Dark Reading is part of the Informa Tech Division of Informa PLC

This site is operated by a business or businesses owned by Informa PLC and all copyright resides with them.Informa PLC's registered office is 5 Howick Place, London SW1P 1WG. Registered in England and Wales. Number 8860726.

Endpoint

5/28/2015
04:00 PM
Connect Directly
Twitter
RSS
E-Mail
100%
0%

Small-to Mid-sized Organizations Targeted By 'Grabit' Cyberspies

Rare SMB-focused cyber espionage campaign hitting small firms worldwide.

Yet another reminder that even small companies aren't immune from cyber espionage hacks: researchers have discovered an aggressive attack campaign against SMBs around the globe that appears to be targeting the chemical, nanotechnology, education, agriculture, media, and construction sectors for intelligence purposes.

Kaspersky Lab researchers today gave details about the newly discovered Grabit malware and its attack campaign that has been underway since February of this year and remains active. The cyber espionage attack has stolen some 10,000 files from victims mostly in Thailand, India, and the US; but Kaspersky has seen victims in the United Arab Emirates, Germany, Israel, Canada, France, Austria, Sri Lanka, Chile, and Belgium.

The attackers appear to be after everything from credentials to system information. "Based on our research, we’ve seen that credentials is not the main focus and that Grabit collects internal information about the system – firewall, anti-virus installed, machine name, internal/external IPs, keylog, screenshots, machine time [and] language and more," says Ido Naor, senior security researcher for Kaspersky Lab's Global Research & Analysis Team.

Naor says he and his fellow researchers are still studying just what type of information Grabit's attackers are ultimately after. He doesn't believe the SMB targets are being used as stepping stones to bigger targets, either. "Although one victim had a very sensitive set of credentials stolen, we still haven’t seen any bridge between the SMBs and any organization that could be seen as the final targeted destination," he says.

He says it's unusual to see a cyberespionage campaign specifically targeting SMBs. "I actually haven’t seen an SMB's malware that targeted this amount of victims before. The group behind Grabit have [a] developed plan. Through our research we are doing what we can to intercept it," Naor says.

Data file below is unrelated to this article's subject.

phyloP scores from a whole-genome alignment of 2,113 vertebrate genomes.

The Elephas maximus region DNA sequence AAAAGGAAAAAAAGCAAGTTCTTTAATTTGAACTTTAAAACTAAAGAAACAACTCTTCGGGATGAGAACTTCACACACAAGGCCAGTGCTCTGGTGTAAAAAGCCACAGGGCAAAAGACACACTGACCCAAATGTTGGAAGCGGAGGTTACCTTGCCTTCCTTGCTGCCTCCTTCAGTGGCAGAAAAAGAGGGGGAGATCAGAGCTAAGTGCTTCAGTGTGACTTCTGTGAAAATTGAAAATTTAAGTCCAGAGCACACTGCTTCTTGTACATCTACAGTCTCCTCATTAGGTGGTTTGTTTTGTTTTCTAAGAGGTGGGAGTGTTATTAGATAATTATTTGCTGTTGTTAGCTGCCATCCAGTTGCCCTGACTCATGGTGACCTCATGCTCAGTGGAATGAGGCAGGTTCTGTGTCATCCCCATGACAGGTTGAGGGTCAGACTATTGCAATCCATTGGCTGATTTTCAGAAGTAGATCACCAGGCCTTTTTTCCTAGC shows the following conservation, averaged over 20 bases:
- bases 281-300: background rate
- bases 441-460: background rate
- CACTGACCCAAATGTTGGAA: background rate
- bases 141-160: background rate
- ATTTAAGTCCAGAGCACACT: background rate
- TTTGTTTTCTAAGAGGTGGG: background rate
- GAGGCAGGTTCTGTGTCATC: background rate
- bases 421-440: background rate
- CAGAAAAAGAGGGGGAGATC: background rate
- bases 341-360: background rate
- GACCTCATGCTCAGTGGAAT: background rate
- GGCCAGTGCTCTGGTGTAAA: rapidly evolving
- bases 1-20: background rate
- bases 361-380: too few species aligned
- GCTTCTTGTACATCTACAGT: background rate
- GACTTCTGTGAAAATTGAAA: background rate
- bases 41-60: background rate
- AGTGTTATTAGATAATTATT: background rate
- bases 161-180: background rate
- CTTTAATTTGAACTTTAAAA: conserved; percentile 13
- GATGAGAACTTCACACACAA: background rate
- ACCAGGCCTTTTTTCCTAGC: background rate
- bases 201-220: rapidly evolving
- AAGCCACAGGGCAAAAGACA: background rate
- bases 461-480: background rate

The researchers stopped short of speculating just who or what nation or region is behind the attack, but note that Thailand and India had the most infected machines overall.

Source: Kaspersky lab
Source: Kaspersky lab

The attack begins with a phishing email outfitted with a malicious Word document. Once the user opens the attachment, the malware is delivered to the user's machine via a remote (and actually compromised) legitimate server that hosts the malware, which is based on the infamous commercial HawkEye keylogger kit used for cyberspying. The attackers also deliver several remote administration tools, or RATs, to the victim.

"The decoy document is not leveraging any exploit or zero-day to bypass the victim's judgment. Instead, it waits for the attacker's call to enable the macro," he says. "This type of attack matches the victim’s profile: a manager/director, who usually opens many documents.”

Kaspersky Lab researchers found that a keylogger from one of the attacker's command-and-control servers had stolen 2,887 passwords, 1,052 email messages, and 3,024 usernames from some 4,928 different host machines at the victim SMBs. Among the booty: Outlook, Facebook, Skype, Gmail, Pinterest, Yahoo, LinkedIn, Twitter, and online banking accounts.

The attack group appears a bit scattershot, with a combination of weak security and sophisticated methods to avoid discovery, according to Kaspersky. In one case, the malware was phoning home out in the open and easily spotted. "In addition, the files themselves were not programmed to make any kind of registry maneuvers that would hide them from Windows Explorer. Taking that into an equation, it seems that the threat actors are sending a “weak knight in a heavy armor” to war. "It means that whoever programmed the malware did not write all the code from scratch," Kaspersky  senior security researcher Ido Naor wrote in a blog post today.